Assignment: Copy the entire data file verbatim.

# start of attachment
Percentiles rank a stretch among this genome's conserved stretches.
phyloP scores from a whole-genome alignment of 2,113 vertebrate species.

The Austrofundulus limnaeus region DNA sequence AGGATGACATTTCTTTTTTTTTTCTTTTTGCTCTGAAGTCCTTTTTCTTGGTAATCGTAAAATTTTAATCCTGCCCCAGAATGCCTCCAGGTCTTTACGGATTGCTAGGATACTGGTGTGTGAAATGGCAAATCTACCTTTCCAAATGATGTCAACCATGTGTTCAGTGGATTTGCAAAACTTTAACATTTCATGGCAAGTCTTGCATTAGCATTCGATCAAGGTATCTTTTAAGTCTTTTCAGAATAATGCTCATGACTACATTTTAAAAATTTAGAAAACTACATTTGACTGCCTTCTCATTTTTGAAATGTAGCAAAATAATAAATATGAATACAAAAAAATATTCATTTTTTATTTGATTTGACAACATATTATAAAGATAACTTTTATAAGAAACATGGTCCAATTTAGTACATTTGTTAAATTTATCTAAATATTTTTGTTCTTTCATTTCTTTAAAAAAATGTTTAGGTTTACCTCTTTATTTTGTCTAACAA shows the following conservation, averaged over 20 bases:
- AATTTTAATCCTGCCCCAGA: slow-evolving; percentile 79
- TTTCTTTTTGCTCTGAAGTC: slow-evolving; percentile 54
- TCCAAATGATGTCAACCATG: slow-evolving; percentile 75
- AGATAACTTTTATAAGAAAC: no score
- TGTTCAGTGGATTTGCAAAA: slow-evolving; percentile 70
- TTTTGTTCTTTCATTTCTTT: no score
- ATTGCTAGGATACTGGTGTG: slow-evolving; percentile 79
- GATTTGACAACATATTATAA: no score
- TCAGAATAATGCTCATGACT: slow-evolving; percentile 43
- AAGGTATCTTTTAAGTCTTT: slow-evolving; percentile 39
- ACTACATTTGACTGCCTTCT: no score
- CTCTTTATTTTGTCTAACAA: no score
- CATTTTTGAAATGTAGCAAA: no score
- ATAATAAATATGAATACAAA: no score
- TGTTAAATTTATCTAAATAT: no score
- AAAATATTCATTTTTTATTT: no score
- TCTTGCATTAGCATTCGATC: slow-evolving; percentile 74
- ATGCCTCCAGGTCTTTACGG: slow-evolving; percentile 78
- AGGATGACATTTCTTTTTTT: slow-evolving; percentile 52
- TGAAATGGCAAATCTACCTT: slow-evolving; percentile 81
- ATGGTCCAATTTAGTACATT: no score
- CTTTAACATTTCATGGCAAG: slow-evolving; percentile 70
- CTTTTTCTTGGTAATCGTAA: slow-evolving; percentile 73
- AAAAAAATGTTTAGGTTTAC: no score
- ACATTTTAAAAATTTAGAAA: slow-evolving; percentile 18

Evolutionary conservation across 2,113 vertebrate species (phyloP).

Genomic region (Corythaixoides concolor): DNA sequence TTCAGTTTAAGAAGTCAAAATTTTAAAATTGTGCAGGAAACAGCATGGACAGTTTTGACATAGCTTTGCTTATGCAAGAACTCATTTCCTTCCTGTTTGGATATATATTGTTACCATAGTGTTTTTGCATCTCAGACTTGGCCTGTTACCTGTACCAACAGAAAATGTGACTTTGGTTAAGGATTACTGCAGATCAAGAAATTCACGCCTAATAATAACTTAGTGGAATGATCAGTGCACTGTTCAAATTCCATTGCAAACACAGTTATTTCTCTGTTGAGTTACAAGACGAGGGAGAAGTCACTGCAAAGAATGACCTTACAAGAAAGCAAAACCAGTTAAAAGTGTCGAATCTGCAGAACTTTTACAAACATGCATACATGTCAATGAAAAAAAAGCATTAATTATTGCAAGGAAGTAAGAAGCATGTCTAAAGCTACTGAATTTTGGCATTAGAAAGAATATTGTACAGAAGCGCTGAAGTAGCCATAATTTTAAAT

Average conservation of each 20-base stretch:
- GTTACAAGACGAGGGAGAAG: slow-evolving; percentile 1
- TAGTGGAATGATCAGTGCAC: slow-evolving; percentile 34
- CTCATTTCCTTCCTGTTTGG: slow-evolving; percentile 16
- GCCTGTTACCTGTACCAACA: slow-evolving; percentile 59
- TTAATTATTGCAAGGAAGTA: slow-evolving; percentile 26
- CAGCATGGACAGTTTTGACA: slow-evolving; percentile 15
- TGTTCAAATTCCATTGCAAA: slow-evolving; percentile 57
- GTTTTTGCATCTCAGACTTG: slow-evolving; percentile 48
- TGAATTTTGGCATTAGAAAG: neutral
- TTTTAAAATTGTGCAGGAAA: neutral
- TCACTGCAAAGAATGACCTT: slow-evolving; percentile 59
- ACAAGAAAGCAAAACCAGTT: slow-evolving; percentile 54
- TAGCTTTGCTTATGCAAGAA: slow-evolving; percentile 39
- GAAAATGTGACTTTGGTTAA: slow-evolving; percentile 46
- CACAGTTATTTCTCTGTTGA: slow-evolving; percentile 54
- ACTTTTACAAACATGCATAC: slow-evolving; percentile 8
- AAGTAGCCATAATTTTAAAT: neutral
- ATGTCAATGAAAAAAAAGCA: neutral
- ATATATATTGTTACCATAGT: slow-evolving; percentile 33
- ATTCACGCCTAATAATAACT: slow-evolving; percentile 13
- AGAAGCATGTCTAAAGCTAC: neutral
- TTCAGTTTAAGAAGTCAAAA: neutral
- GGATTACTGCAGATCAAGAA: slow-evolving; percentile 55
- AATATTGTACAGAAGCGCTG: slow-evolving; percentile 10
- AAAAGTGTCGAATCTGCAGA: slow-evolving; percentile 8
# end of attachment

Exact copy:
Percentiles rank a stretch among this genome's conserved stretches.
phyloP scores from a whole-genome alignment of 2,113 vertebrate species.

The Austrofundulus limnaeus region DNA sequence AGGATGACATTTCTTTTTTTTTTCTTTTTGCTCTGAAGTCCTTTTTCTTGGTAATCGTAAAATTTTAATCCTGCCCCAGAATGCCTCCAGGTCTTTACGGATTGCTAGGATACTGGTGTGTGAAATGGCAAATCTACCTTTCCAAATGATGTCAACCATGTGTTCAGTGGATTTGCAAAACTTTAACATTTCATGGCAAGTCTTGCATTAGCATTCGATCAAGGTATCTTTTAAGTCTTTTCAGAATAATGCTCATGACTACATTTTAAAAATTTAGAAAACTACATTTGACTGCCTTCTCATTTTTGAAATGTAGCAAAATAATAAATATGAATACAAAAAAATATTCATTTTTTATTTGATTTGACAACATATTATAAAGATAACTTTTATAAGAAACATGGTCCAATTTAGTACATTTGTTAAATTTATCTAAATATTTTTGTTCTTTCATTTCTTTAAAAAAATGTTTAGGTTTACCTCTTTATTTTGTCTAACAA shows the following conservation, averaged over 20 bases:
- AATTTTAATCCTGCCCCAGA: slow-evolving; percentile 79
- TTTCTTTTTGCTCTGAAGTC: slow-evolving; percentile 54
- TCCAAATGATGTCAACCATG: slow-evolving; percentile 75
- AGATAACTTTTATAAGAAAC: no score
- TGTTCAGTGGATTTGCAAAA: slow-evolving; percentile 70
- TTTTGTTCTTTCATTTCTTT: no score
- ATTGCTAGGATACTGGTGTG: slow-evolving; percentile 79
- GATTTGACAACATATTATAA: no score
- TCAGAATAATGCTCATGACT: slow-evolving; percentile 43
- AAGGTATCTTTTAAGTCTTT: slow-evolving; percentile 39
- ACTACATTTGACTGCCTTCT: no score
- CTCTTTATTTTGTCTAACAA: no score
- CATTTTTGAAATGTAGCAAA: no score
- ATAATAAATATGAATACAAA: no score
- TGTTAAATTTATCTAAATAT: no score
- AAAATATTCATTTTTTATTT: no score
- TCTTGCATTAGCATTCGATC: slow-evolving; percentile 74
- ATGCCTCCAGGTCTTTACGG: slow-evolving; percentile 78
- AGGATGACATTTCTTTTTTT: slow-evolving; percentile 52
- TGAAATGGCAAATCTACCTT: slow-evolving; percentile 81
- ATGGTCCAATTTAGTACATT: no score
- CTTTAACATTTCATGGCAAG: slow-evolving; percentile 70
- CTTTTTCTTGGTAATCGTAA: slow-evolving; percentile 73
- AAAAAAATGTTTAGGTTTAC: no score
- ACATTTTAAAAATTTAGAAA: slow-evolving; percentile 18

Evolutionary conservation across 2,113 vertebrate species (phyloP).

Genomic region (Corythaixoides concolor): DNA sequence TTCAGTTTAAGAAGTCAAAATTTTAAAATTGTGCAGGAAACAGCATGGACAGTTTTGACATAGCTTTGCTTATGCAAGAACTCATTTCCTTCCTGTTTGGATATATATTGTTACCATAGTGTTTTTGCATCTCAGACTTGGCCTGTTACCTGTACCAACAGAAAATGTGACTTTGGTTAAGGATTACTGCAGATCAAGAAATTCACGCCTAATAATAACTTAGTGGAATGATCAGTGCACTGTTCAAATTCCATTGCAAACACAGTTATTTCTCTGTTGAGTTACAAGACGAGGGAGAAGTCACTGCAAAGAATGACCTTACAAGAAAGCAAAACCAGTTAAAAGTGTCGAATCTGCAGAACTTTTACAAACATGCATACATGTCAATGAAAAAAAAGCATTAATTATTGCAAGGAAGTAAGAAGCATGTCTAAAGCTACTGAATTTTGGCATTAGAAAGAATATTGTACAGAAGCGCTGAAGTAGCCATAATTTTAAAT

Average conservation of each 20-base stretch:
- GTTACAAGACGAGGGAGAAG: slow-evolving; percentile 1
- TAGTGGAATGATCAGTGCAC: slow-evolving; percentile 34
- CTCATTTCCTTCCTGTTTGG: slow-evolving; percentile 16
- GCCTGTTACCTGTACCAACA: slow-evolving; percentile 59
- TTAATTATTGCAAGGAAGTA: slow-evolving; percentile 26
- CAGCATGGACAGTTTTGACA: slow-evolving; percentile 15
- TGTTCAAATTCCATTGCAAA: slow-evolving; percentile 57
- GTTTTTGCATCTCAGACTTG: slow-evolving; percentile 48
- TGAATTTTGGCATTAGAAAG: neutral
- TTTTAAAATTGTGCAGGAAA: neutral
- TCACTGCAAAGAATGACCTT: slow-evolving; percentile 59
- ACAAGAAAGCAAAACCAGTT: slow-evolving; percentile 54
- TAGCTTTGCTTATGCAAGAA: slow-evolving; percentile 39
- GAAAATGTGACTTTGGTTAA: slow-evolving; percentile 46
- CACAGTTATTTCTCTGTTGA: slow-evolving; percentile 54
- ACTTTTACAAACATGCATAC: slow-evolving; percentile 8
- AAGTAGCCATAATTTTAAAT: neutral
- ATGTCAATGAAAAAAAAGCA: neutral
- ATATATATTGTTACCATAGT: slow-evolving; percentile 33
- ATTCACGCCTAATAATAACT: slow-evolving; percentile 13
- AGAAGCATGTCTAAAGCTAC: neutral
- TTCAGTTTAAGAAGTCAAAA: neutral
- GGATTACTGCAGATCAAGAA: slow-evolving; percentile 55
- AATATTGTACAGAAGCGCTG: slow-evolving; percentile 10
- AAAAGTGTCGAATCTGCAGA: slow-evolving; percentile 8